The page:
Unimolecular reactions are in principle the simplest chemical reactions, because they only involve one molecule. The basic mechanism, in which the competition between the chemical reaction step and a collisional deactivation leads to a pressure-dependent coefficient, has been understood for a long time. However, this is a rapidly developing field, and many new and important discoveries have been made in the past decade. This First Part Part of Two CCK Volumes dealing with Unimolecular Rections, deals with the Reaction Step. The first chapter is an introduction to the whole project, aiming to cover the material necessary to understand the content of the detailed chapters, as well as the history of the development of the area. Chapter 2 is a review of the modern view of the statistical theories, as embodied in the various forms of RRKM theory. Chapter 3 deals with the fully quantum mechanical view of reactive states as resonances.

Key Features

. Presents considerable advances in the field made during the last decade. . Treats both the statistical as well as the fully quantum mechanical view.


For advanced students, researchers and professionals with an interest in chemical kinetics and working in industry, university and government institutions.

Table of Contents

Chapter 1. Introduction
1. Introduction
2. Failures of the Lindemann Theory
2.1 Lindemann-Hinshelwood theory
2.2 Curved Lindemann plot
3. RKK Theory
3.1. Classical RKK theory
3.2. Quantum RKK theory
3.3. Development of the RKK theories
4. Slater Theory
5. RKKM theory
5.1. Classical RKKM theory
5.1.1. Phase space
5.1.2. The density of states
5.1.3. Rate of flow through the transition state
5.1.4. RKKM rate coefficient
5.2. Improvements to RKKM theory
5.2.1. Fixed and non-fixed energy
5.2.2. Angular momentum conservation
5.2.3. Statistical factor
5.2.4. Variational methods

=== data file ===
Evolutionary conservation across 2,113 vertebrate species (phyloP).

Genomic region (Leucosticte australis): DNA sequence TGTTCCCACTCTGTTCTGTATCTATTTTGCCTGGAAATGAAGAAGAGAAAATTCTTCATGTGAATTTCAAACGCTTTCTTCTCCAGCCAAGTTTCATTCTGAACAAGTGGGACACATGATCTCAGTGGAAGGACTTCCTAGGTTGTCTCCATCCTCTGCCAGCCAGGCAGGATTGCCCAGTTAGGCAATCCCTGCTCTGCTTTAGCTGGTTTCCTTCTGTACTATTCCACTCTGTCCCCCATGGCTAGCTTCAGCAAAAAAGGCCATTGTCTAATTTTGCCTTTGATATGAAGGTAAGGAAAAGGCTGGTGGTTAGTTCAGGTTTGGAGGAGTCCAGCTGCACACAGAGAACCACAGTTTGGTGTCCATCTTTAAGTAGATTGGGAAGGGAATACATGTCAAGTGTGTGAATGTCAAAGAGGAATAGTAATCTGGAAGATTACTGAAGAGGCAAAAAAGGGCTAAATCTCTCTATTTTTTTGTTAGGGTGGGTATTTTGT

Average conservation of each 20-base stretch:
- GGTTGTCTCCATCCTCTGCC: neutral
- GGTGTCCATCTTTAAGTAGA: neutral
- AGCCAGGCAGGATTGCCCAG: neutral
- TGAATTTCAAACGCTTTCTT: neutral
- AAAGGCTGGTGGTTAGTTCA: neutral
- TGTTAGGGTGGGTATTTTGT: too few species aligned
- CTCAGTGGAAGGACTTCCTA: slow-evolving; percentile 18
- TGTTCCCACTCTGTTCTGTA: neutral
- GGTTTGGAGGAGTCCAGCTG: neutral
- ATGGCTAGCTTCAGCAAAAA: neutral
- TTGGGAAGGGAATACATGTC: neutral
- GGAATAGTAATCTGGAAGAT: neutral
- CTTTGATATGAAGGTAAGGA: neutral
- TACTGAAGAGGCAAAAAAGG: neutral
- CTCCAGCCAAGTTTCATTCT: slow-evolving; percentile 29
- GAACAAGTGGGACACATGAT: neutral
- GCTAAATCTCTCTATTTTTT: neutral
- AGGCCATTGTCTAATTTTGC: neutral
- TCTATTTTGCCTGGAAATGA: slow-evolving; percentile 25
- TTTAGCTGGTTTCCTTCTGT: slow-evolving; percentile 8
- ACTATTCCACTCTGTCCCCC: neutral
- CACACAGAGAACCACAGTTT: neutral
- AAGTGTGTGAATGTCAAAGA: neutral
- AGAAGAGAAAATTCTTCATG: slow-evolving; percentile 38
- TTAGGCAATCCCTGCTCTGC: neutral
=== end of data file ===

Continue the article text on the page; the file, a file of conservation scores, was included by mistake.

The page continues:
5.2.5. Density of states
5.2.6. Quantum effects
6. Statistical adiabatic channel model
7. Improved models of energy transfer
7.1 Troe parametrizations
7.1.1 Low pressure limit
7.1.2 Parametrization of the fall-off
7.2 Master equation

Chapter 2. RRKM Theory and Its Implementation(S.J. Klippenstein).
2.1. Background
2.2. Derivation of RRKM theory
2.2.1. Classical RRKM theory
2.3. Reactions with barriers
2.3.1. Conventional RRKM theory with Eckart tunneling
2.3.2. The reaction path: variational effects and tunneling
2.3.3. Extensions of RRKM theory
2.4. Vibrational anharmonicities and non-rigidi
2.4.1. Background
2.4.2. Internal rotors


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© 2003
Elsevier Science
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@qu: "I would recommend this text to anyone involved in research involving kinetics. For those of us studying complex reaction systems, this volume is a real eye-opener to the elegant work and sophisticated level of understanding that researchers have accomplished in looking at one of the simplest of all chemical reactions." @source: R.A. Henderson, University of Newcastle, Newscastle-upon-Tyne, UK, JOURNAL OF ORGANOMETALLIC CHEMISTRY, Vol. 689, 2004